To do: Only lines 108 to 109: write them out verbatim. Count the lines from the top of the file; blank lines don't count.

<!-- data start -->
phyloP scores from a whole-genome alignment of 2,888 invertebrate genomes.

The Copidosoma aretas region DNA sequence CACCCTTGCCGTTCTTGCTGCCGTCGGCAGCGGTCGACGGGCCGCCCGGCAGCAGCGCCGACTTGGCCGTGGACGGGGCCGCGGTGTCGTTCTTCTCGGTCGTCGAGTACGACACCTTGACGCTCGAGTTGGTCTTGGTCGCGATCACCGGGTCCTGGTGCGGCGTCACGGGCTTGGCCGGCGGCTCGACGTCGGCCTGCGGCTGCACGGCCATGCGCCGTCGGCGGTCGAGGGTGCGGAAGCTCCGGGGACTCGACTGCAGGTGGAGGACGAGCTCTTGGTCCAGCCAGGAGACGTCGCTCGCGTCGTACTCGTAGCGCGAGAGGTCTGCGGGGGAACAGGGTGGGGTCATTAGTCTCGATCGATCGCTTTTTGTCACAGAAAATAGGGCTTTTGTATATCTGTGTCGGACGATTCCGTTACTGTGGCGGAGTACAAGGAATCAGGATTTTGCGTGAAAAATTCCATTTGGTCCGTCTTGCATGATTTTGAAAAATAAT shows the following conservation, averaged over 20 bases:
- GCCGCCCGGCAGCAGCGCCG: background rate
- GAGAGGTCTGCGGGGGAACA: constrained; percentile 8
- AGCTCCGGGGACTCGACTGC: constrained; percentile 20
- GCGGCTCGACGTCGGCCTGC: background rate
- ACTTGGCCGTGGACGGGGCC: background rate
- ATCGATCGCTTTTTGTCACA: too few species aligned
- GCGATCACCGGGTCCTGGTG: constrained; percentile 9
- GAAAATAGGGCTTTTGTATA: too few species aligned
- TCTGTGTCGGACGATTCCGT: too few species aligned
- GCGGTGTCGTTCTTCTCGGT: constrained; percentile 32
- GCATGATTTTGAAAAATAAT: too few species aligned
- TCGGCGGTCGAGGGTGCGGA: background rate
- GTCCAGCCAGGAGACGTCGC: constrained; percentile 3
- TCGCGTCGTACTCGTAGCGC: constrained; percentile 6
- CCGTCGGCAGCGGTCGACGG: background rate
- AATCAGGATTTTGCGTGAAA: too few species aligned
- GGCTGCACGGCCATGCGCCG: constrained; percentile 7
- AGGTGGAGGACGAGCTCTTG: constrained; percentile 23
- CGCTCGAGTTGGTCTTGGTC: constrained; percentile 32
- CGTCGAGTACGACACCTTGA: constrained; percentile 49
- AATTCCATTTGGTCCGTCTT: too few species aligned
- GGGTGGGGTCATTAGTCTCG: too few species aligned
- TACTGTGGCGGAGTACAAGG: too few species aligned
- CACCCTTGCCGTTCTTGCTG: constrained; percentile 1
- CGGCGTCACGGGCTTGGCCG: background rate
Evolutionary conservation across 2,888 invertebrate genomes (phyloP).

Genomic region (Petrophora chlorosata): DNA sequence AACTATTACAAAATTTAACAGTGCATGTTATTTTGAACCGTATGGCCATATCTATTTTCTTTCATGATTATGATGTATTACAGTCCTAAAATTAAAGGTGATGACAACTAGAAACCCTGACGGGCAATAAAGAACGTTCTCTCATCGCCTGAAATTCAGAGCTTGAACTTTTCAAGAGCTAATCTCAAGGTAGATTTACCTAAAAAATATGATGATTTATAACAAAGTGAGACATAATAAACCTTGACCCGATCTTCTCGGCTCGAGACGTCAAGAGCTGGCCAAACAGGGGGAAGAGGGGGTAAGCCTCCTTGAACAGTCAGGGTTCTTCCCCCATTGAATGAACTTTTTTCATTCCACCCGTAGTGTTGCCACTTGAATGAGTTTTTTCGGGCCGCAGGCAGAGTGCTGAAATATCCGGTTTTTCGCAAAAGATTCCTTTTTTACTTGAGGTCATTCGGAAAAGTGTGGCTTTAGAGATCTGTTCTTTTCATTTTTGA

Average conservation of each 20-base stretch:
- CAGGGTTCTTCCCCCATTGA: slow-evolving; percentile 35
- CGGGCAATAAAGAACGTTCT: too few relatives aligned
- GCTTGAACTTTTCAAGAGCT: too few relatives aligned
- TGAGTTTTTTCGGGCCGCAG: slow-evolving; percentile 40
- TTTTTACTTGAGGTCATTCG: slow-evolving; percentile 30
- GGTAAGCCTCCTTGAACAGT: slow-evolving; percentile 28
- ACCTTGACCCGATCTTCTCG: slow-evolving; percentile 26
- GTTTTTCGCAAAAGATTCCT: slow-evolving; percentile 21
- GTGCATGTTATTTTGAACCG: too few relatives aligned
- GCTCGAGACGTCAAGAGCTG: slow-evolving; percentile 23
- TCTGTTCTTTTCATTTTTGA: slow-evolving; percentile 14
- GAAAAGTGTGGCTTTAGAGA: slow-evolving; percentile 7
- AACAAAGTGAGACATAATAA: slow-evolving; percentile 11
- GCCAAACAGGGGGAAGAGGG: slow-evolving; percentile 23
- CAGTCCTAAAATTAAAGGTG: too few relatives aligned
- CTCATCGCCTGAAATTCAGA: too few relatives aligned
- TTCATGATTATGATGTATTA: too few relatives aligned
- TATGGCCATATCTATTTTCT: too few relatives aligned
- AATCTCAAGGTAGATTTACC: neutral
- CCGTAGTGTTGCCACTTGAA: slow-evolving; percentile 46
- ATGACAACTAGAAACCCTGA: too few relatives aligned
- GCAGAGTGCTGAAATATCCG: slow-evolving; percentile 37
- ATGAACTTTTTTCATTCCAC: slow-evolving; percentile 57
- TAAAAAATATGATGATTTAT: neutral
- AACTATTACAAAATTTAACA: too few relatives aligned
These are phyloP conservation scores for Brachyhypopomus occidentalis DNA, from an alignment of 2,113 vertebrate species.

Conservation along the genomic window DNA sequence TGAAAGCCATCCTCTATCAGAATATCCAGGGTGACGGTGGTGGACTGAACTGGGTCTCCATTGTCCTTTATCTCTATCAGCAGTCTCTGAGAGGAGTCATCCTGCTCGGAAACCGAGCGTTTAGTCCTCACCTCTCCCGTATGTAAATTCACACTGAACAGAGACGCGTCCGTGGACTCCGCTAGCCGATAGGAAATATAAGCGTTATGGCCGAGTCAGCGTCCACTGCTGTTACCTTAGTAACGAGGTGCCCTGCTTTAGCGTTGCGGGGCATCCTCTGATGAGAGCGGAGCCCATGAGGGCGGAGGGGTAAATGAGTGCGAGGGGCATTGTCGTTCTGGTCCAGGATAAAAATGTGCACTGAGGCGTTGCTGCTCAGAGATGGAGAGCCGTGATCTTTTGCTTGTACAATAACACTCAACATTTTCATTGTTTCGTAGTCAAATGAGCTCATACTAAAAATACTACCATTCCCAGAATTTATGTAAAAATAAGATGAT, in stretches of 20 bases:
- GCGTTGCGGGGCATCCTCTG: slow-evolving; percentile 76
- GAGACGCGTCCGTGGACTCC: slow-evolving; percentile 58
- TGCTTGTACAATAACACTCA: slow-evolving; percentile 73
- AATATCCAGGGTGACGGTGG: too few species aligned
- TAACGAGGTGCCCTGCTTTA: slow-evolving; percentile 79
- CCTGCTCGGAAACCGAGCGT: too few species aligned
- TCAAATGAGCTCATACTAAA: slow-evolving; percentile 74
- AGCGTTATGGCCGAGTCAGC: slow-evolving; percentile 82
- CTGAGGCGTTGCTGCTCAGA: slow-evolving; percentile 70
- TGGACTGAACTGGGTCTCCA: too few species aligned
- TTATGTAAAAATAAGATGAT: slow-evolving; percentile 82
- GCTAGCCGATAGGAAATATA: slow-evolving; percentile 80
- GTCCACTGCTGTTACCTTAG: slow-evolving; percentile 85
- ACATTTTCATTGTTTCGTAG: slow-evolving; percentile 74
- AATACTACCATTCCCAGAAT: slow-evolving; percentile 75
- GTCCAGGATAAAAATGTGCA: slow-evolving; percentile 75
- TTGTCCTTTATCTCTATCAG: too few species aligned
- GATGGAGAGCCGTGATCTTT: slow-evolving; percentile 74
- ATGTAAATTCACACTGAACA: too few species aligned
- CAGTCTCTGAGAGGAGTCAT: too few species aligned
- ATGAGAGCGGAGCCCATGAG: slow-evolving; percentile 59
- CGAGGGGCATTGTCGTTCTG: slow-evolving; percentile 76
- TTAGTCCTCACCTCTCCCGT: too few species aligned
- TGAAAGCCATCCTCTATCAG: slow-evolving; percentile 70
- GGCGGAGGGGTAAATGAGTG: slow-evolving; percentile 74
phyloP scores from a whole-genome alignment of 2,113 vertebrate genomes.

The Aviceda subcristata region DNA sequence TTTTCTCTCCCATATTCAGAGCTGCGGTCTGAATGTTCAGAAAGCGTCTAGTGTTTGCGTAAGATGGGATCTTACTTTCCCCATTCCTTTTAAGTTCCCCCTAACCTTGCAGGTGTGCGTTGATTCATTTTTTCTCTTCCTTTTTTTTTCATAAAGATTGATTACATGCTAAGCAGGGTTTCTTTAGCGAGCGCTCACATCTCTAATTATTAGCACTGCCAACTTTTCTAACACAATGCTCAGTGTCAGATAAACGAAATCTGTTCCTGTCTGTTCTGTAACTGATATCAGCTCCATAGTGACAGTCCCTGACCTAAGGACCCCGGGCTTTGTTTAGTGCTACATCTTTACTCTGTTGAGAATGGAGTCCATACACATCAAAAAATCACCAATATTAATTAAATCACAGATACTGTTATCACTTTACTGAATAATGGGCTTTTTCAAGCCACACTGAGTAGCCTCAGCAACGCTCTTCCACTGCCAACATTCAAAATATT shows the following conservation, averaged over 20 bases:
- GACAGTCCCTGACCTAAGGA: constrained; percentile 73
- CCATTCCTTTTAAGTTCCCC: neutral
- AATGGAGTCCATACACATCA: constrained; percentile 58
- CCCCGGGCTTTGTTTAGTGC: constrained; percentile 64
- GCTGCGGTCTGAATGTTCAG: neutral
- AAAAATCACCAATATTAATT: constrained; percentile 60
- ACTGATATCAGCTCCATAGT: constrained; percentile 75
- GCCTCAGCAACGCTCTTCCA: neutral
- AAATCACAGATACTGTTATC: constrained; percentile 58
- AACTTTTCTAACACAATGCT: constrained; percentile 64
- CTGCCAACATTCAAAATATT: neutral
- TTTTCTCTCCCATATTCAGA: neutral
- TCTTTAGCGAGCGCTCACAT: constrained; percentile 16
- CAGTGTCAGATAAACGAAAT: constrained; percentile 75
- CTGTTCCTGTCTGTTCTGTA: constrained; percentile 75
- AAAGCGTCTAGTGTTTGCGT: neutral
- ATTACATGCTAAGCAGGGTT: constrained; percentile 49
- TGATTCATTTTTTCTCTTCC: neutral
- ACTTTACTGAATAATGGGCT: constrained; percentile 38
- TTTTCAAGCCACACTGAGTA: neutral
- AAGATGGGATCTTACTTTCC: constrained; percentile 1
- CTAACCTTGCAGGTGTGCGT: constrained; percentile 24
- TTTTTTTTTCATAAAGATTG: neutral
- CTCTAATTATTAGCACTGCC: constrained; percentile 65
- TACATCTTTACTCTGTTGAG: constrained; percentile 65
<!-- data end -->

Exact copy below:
- CTCTAATTATTAGCACTGCC: constrained; percentile 65
- TACATCTTTACTCTGTTGAG: constrained; percentile 65